The Bronx Effect?

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The Bronx civil jury is the greatest tool of wealth redistribution since the Red Army.

       – Ron Kuby

Likely to be at least a slight exaggeration, but a great quote.

Kuby had been asked to comment on the likely venue of a threatened lawsuit against Dominique Strauss-Kahn by Nafissatou Diallo, the hotel maid who accused him of assaulting her. Manhattan was another possibility, but defense attorneys, at least, seemed pretty sure that the Bronx was more likely.

Welcome to the Bronx The report (by Reuters) claimed that the reputation of Bronx juries for generosity is "so ingrained that it has been dubbed the 'Bronx effect.'" In addition to Kuby, who is a defense attorney, Reuters also quoted Brian Waller, defense attorney and former Bronx assistant DA. "I think that Bronx jurors tend to demonstrate a distrust of outsiders, the overprivileged and the system in general," Waller said. That was also true of the Red Army, of course, although mostly it had a problem with Germans.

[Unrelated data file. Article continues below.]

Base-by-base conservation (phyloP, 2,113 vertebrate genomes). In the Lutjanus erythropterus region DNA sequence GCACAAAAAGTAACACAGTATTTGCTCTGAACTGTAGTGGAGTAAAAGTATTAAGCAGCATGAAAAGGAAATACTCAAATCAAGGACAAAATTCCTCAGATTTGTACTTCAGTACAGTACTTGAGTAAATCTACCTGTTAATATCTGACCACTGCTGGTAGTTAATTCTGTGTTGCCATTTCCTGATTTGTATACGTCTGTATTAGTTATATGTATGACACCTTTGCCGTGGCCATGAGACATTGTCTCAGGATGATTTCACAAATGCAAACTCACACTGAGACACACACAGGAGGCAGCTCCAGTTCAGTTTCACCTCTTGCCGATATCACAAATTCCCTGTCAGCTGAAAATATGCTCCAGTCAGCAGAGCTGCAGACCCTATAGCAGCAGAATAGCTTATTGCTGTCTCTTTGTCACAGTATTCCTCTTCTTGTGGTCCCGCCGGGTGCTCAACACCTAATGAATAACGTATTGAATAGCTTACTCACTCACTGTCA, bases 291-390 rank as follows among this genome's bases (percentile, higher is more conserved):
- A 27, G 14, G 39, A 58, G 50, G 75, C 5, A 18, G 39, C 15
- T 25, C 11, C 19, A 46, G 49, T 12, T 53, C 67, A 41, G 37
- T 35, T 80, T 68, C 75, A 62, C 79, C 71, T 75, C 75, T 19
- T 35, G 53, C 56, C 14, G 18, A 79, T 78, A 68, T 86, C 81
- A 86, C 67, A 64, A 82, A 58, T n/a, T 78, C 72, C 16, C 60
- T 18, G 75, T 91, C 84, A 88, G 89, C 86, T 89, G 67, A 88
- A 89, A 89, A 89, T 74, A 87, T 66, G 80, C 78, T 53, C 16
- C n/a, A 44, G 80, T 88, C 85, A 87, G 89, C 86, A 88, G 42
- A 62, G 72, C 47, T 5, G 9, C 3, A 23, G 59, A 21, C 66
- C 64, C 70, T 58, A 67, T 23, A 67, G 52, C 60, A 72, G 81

There is no question that the Red Army "redistributed" an untold amount of wealth after World War II – this article quotes a Russian official as saying that Russia has 249,000 works of art and more than one million books that were taken from Germany as war compensation, and that's just art. (Probably they didn't even want the books, really.) He also mentioned that they won't be giving any of it back.

As for Bronx juries, the jury is still out. According to Reuters, a 2002 study published in the Texas Law Review found no evidence that Bronx juries handed out bigger awards than in any other New York county, and I'm sure many defense lawyers elsewhere have counties that they would like to nominate for comparison to the Red Army, too. So reports of the "Bronx effect" may or may not be exaggerated.

As it turns out, Diallo did file in the Bronx, so maybe we'll get another data point for the comparison.